Time Inc. Folds 'Teen People'

Like 'ElleGirl,' Will Live on as Website

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NEW YORK (AdAge.com) -- Teen girls, and the advertisers that want to reach them, your magazine options just got chopped -- again. Time Inc. is closing Teen People after eight years, effective with the September 2006 issue, displacing about 50 employees and echoing the abrupt exit of Hachette Filipacchi Media U.S.'s ElleGirl earlier this year.
Time Inc. is folding the print edition of 'Teen People.' But fall fashion advice will be found online.
Time Inc. is folding the print edition of 'Teen People.' But fall fashion advice will be found online.

No word was available at press time on the fates of Gregg R. Hano, Teen People's publisher, and Lori Majewski, its managing editor, but Time Inc. said in a memo to staff that it is working to find spots for as many Teen People employees as possible within the company.

Ad pages down
Ad pages at Teen People sank 14.4% during the first half, compared with the first half of last year, and slipped 4.6% during 2005 as a whole, according to the Publishers Information Bureau. The magazine reported average paid circulation of 1.5 million during the second half of last year, according to the Audit Bureau of Circulations, down from closer to 1.6 million in 2003.

"We will continue to invest in the brand through TeenPeople.com, which shows promise and growth," said the surprise memo this afternoon, which was attributed to Ann S. Moore, Time Inc. chairwoman-CEO, and John Huey, its editor in chief.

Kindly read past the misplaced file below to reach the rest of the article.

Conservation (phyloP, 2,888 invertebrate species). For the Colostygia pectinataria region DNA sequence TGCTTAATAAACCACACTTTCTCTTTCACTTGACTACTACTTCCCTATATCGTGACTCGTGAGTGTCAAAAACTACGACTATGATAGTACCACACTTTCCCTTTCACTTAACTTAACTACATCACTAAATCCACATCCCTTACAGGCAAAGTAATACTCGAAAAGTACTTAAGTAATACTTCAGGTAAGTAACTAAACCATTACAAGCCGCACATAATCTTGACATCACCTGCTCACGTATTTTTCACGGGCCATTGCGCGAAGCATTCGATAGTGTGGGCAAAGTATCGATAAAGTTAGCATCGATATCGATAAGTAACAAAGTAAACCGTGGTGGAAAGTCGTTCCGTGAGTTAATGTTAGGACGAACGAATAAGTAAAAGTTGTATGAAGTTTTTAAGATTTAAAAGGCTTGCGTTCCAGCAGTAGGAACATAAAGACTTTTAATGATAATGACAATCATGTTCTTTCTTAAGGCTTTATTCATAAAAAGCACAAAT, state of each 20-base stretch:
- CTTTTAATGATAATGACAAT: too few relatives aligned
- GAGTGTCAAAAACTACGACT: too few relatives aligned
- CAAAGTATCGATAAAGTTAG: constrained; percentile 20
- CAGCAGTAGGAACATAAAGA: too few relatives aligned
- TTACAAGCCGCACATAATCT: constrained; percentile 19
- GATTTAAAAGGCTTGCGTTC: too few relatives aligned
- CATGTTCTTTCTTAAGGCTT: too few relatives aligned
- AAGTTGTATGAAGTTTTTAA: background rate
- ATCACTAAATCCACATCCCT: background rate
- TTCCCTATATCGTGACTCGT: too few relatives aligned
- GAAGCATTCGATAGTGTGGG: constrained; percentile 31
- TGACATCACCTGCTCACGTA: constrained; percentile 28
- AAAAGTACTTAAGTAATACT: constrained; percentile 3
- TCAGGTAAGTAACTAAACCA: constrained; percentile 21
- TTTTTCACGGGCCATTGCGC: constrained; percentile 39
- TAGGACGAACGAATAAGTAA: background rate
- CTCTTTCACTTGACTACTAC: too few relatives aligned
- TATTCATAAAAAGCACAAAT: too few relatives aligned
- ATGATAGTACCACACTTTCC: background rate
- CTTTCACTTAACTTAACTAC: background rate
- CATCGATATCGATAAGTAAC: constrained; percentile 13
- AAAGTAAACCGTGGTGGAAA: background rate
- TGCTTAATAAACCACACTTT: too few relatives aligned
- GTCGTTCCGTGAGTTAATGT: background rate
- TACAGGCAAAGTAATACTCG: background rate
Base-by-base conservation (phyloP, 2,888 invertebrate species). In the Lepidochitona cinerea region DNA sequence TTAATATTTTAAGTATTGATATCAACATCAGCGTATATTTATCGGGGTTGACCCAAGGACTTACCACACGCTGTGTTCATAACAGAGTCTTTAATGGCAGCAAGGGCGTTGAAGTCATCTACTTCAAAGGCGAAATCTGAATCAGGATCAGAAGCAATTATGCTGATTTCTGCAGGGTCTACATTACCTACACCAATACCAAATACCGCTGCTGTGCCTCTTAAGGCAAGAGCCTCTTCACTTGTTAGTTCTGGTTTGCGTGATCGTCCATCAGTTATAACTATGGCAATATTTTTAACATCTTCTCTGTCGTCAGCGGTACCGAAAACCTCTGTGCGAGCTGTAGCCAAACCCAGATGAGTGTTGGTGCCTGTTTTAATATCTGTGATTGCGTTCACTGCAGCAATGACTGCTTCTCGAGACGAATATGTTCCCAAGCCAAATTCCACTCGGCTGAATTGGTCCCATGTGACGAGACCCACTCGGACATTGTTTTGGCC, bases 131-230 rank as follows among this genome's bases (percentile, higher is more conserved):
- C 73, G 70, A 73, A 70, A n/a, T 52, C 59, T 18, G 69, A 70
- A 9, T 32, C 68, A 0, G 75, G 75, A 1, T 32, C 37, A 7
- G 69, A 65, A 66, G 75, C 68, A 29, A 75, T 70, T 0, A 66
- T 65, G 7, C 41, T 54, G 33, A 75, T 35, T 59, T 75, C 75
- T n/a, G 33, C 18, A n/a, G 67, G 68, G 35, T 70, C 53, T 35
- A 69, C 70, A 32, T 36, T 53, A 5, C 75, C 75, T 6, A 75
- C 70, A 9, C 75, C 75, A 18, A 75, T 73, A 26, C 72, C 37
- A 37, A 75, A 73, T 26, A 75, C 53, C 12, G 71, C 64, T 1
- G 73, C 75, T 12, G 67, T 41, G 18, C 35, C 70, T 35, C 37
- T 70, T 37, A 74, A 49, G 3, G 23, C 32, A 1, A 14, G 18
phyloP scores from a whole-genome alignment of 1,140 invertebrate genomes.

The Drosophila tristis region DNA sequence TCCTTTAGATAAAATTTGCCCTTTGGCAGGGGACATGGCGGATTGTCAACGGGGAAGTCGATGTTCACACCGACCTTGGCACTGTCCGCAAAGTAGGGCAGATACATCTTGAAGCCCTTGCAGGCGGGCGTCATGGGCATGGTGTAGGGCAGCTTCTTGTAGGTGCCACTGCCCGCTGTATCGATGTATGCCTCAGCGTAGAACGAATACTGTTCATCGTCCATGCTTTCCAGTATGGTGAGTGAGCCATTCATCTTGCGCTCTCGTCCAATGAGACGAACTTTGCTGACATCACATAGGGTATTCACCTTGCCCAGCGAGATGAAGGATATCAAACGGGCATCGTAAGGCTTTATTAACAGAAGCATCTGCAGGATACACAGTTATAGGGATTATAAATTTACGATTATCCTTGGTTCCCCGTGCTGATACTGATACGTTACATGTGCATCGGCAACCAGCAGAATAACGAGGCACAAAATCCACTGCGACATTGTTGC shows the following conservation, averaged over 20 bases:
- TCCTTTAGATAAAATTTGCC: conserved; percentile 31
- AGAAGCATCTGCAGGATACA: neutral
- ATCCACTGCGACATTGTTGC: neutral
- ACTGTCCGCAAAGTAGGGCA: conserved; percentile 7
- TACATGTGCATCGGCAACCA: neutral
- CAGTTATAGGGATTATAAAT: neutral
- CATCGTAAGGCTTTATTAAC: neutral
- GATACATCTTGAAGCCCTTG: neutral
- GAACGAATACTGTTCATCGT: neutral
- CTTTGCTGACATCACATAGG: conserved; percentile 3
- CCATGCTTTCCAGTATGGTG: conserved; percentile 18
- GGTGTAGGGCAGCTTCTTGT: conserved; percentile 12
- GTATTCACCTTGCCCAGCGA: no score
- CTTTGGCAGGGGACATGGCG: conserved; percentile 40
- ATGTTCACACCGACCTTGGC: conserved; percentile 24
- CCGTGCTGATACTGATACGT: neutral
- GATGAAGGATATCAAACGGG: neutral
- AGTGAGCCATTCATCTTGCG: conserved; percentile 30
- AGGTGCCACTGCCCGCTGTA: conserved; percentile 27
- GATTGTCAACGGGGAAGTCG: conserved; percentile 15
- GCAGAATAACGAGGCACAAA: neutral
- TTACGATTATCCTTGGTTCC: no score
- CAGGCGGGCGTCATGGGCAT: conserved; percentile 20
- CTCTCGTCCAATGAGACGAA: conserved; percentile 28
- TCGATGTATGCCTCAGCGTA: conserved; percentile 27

That statement in particular conjured up the April decision by Hachette to kill ElleGirl, despite rapid growth in ad pages and circulation, and claim that ElleGirl.com and wireless platforms would receive increased investment. Hachette said then that the cost of acquiring new readers every few years -- as earlier readers aged out of the magazine -- was not the most efficient way for it to spend its money.

A changing category
Time Inc. introduced Teen People to a skeptical industry in 1998, when titles such as YM and Seventeen already had holds on teenage girls. Since then ElleGirl has come and gone; Conde Nast Publications' Teen Vogue has arrived and bought YM's subscription list when that folded; and Hearst launched CosmoGirl and bought Seventeen, which has made its way into reality TV.

The teen category, like the parenting category, is particularly costly to service subscriptions to, given the audience ages out every few years. The category also must contend with teens' fascination with all things digital, as well as the lure of celebrity weeklies. But no one had predicted the demise of two teen books backed by big companies to come this soon.
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